Islam has always refused to assimilate wherever it has landed, the 1400-year-old war machine is still trying to force its way of life on others.
Continued from Part 2
Of Assimilation and Synthesis
NCERT guides historians not to neglect trends of assimilation and synthesis and growth of a composite culture in the interest of ‘national integration’. What is the need for inventing a composite culture, unless the Islamic culture was against the indigenous Hindu culture? In earlier times, many foreigners (Iranian, Parthian, Scythian, Greeks, or Kushanas) visited India and settled here. Their cultures indeed synthesised with the indigenous Indian culture. Parsis, Syrian Christians, and the Jews have remained a distinct minority with their cultural identity intact without creating any social, political, or cultural problem for the Hindus. It is not necessary for ‘synthesis’ for peaceful co-existence so long as a culture is not exclusive and intolerant.
Apart from India, many countries like Greece, Yugoslavia, Cyprus, Philippines, Spain, Russia, and China have found it difficult for the indigenous population to co-exist peacefully with the Muslims. No Islam dominated country has allowed non-Islamic minorities to survive. The Prophet himself declared the Jews and the Christians as zimmis. The Jews; the Christian minority in Egypt and Lebanon; the Zoroastrians in Iran; and the Hindus of Pakistan and Bangladesh have historically and even presently faced severe persecutions. The secularists and socialists however doggedly try to concoct a composite culture in medieval India against all historical evidence.
Nehru saw the seeds of this composite culture in Muslim harems where Hindu women were dragged forcibly. These women however could not retain their faith. Also, Hindus could not marry Muslims without converting. Hindu employees and rulers adopting Muslim manners and patronising Persian literature is another example of this syncretism. This was at best a cultural imposition or imitation. Muslims hardly adopted Hindu customs.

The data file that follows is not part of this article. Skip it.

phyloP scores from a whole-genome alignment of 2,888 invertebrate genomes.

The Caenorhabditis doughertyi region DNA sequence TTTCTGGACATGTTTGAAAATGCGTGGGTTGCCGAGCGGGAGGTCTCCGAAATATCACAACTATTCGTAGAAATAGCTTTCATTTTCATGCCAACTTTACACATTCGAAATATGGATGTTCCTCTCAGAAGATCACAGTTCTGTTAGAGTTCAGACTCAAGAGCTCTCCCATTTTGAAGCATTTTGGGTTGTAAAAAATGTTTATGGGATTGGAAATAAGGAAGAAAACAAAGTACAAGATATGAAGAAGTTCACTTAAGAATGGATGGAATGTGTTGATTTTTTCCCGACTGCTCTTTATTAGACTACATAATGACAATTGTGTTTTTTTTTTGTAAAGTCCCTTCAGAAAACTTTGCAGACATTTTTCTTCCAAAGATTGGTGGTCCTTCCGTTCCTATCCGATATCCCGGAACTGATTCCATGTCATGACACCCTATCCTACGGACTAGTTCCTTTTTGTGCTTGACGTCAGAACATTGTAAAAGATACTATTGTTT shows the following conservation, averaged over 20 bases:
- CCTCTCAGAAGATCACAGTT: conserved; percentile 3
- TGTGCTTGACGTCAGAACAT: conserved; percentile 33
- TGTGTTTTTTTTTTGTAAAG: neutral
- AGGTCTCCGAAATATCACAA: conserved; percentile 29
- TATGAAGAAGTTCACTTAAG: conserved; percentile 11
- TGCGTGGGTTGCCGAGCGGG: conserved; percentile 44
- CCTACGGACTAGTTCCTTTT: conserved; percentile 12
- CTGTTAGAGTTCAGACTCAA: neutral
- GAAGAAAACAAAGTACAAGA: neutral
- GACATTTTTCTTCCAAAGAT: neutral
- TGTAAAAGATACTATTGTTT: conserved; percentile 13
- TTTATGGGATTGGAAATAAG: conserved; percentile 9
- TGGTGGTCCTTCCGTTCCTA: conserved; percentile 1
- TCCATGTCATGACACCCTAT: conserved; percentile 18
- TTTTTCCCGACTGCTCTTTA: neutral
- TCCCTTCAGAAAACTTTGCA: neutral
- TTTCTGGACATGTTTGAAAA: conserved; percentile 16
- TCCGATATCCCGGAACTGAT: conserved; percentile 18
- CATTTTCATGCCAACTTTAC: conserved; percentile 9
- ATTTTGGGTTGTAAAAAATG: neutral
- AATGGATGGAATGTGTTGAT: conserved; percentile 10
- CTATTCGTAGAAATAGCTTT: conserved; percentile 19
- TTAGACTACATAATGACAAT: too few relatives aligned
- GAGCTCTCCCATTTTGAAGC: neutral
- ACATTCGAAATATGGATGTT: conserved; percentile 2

Some point towards many Hindu social and cultural traits which many Muslims in India, particularly its peasant and artisan communities, display at present. A vast majority of Muslims are Hindu converts who have retained many native customs. The clergy have been constantly mounting campaigns of tabligh to cleanse the native Muslims of the remnants of jahiliyya.
Architecture, Paintings, and Music
Secularists talk about the synthesis of Hindu and Muslim architectural traditions. But foreign rulers everywhere have used native materials, skills, and styles to build monuments that portray their power and wealth. Also, native subjects have always tried to follow their foreign masters. The synthesis and assimilation were at a purely physical level and is entirely a result of outer circumstances without any inner psychological fusion. The few Hindu temples built by Muslim monarchs rarely show any such synthesis. However, many mosques and structures stand at the sites of Hindu temples and structures using material from the demolished structures. Significantly, no mosque or mazar is in the style of a Hindu temple or samadhi.
Before the Mughals, Muslims in India hardly patronised any painting. Mughal miniatures are purely Persian even when painted by Hindu artists or patronised by Hindu princes. The Rajput and other Hindu schools of painting breathe an entirely different spirit and draw their inspiration from a different source. There is no synthesis, or assimilation, or even mutual influencing.
In Hindustani music, we find Hindus and Muslims sharing the same tradition. However, Islam never had any music of its own. Hindu musicians converted to Islam to obtain patronage; their music did not undergo a similar conversion. Qawwali music patronized by Sufis is perhaps the only contribution of Islam. But it has remained confined to Muslim society.
In dance and drama, major schools and styles remained purely Hindu even when Muslim princes patronised them. Mujrah is perhaps the only Muslim contribution. All folk dances and dramas are entirely Hindu in dress as well as demeanour. The presence of Muslim audiences at these performances proves nothing as far as composite culture is concerned.
Science, Literature, and Philosophy
Muslims had little to teach in the field of science. The only major science they brought with them was the Greek system of medicine. But Hindus were familiar with the system before the advent of Islam. Similarly, the Arabic and Persian translations of Sanskrit and Prakrit classics, a great showpiece for syncretism, never helped the Muslims to appreciate the Hindu cultural vision. The inheritors of such vast literary treasures were still despicable kafirs. Several Sufis wrote in Indian languages but happily invited Muslim monarchs to impose on the Hindus the true Islamic laws.